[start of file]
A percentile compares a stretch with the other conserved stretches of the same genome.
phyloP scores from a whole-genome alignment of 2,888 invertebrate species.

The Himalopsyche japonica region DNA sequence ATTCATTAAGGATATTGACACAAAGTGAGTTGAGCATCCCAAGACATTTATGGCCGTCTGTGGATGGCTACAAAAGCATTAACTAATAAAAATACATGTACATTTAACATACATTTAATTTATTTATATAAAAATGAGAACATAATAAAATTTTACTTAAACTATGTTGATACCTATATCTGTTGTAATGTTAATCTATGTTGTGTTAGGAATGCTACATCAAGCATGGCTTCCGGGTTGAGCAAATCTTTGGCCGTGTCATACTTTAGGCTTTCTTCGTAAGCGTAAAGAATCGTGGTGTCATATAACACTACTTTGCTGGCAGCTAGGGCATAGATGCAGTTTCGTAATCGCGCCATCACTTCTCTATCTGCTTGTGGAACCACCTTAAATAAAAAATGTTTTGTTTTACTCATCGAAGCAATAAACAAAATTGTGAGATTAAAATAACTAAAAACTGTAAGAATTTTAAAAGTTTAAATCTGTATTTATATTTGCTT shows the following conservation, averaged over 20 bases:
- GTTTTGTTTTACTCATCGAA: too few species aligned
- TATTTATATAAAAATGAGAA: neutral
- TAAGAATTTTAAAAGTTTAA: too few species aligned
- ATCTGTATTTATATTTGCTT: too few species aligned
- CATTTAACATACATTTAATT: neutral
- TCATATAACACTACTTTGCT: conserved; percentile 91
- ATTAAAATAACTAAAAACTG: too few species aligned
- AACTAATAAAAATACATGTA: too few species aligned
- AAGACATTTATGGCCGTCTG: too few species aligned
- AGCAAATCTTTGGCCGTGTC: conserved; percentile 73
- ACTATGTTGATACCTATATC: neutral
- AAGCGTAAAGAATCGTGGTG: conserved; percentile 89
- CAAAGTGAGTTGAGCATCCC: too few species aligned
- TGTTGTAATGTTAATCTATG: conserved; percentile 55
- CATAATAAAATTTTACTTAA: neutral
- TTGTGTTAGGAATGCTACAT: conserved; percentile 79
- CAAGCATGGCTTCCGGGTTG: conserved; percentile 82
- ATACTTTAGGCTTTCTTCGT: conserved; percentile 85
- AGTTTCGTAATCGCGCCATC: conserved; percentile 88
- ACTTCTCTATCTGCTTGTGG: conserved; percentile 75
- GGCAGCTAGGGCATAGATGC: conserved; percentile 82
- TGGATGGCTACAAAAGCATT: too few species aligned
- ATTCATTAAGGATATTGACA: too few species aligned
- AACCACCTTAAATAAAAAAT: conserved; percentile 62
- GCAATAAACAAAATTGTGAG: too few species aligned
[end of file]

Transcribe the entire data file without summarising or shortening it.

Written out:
A percentile compares a stretch with the other conserved stretches of the same genome.
phyloP scores from a whole-genome alignment of 2,888 invertebrate species.

The Himalopsyche japonica region DNA sequence ATTCATTAAGGATATTGACACAAAGTGAGTTGAGCATCCCAAGACATTTATGGCCGTCTGTGGATGGCTACAAAAGCATTAACTAATAAAAATACATGTACATTTAACATACATTTAATTTATTTATATAAAAATGAGAACATAATAAAATTTTACTTAAACTATGTTGATACCTATATCTGTTGTAATGTTAATCTATGTTGTGTTAGGAATGCTACATCAAGCATGGCTTCCGGGTTGAGCAAATCTTTGGCCGTGTCATACTTTAGGCTTTCTTCGTAAGCGTAAAGAATCGTGGTGTCATATAACACTACTTTGCTGGCAGCTAGGGCATAGATGCAGTTTCGTAATCGCGCCATCACTTCTCTATCTGCTTGTGGAACCACCTTAAATAAAAAATGTTTTGTTTTACTCATCGAAGCAATAAACAAAATTGTGAGATTAAAATAACTAAAAACTGTAAGAATTTTAAAAGTTTAAATCTGTATTTATATTTGCTT shows the following conservation, averaged over 20 bases:
- GTTTTGTTTTACTCATCGAA: too few species aligned
- TATTTATATAAAAATGAGAA: neutral
- TAAGAATTTTAAAAGTTTAA: too few species aligned
- ATCTGTATTTATATTTGCTT: too few species aligned
- CATTTAACATACATTTAATT: neutral
- TCATATAACACTACTTTGCT: conserved; percentile 91
- ATTAAAATAACTAAAAACTG: too few species aligned
- AACTAATAAAAATACATGTA: too few species aligned
- AAGACATTTATGGCCGTCTG: too few species aligned
- AGCAAATCTTTGGCCGTGTC: conserved; percentile 73
- ACTATGTTGATACCTATATC: neutral
- AAGCGTAAAGAATCGTGGTG: conserved; percentile 89
- CAAAGTGAGTTGAGCATCCC: too few species aligned
- TGTTGTAATGTTAATCTATG: conserved; percentile 55
- CATAATAAAATTTTACTTAA: neutral
- TTGTGTTAGGAATGCTACAT: conserved; percentile 79
- CAAGCATGGCTTCCGGGTTG: conserved; percentile 82
- ATACTTTAGGCTTTCTTCGT: conserved; percentile 85
- AGTTTCGTAATCGCGCCATC: conserved; percentile 88
- ACTTCTCTATCTGCTTGTGG: conserved; percentile 75
- GGCAGCTAGGGCATAGATGC: conserved; percentile 82
- TGGATGGCTACAAAAGCATT: too few species aligned
- ATTCATTAAGGATATTGACA: too few species aligned
- AACCACCTTAAATAAAAAAT: conserved; percentile 62
- GCAATAAACAAAATTGTGAG: too few species aligned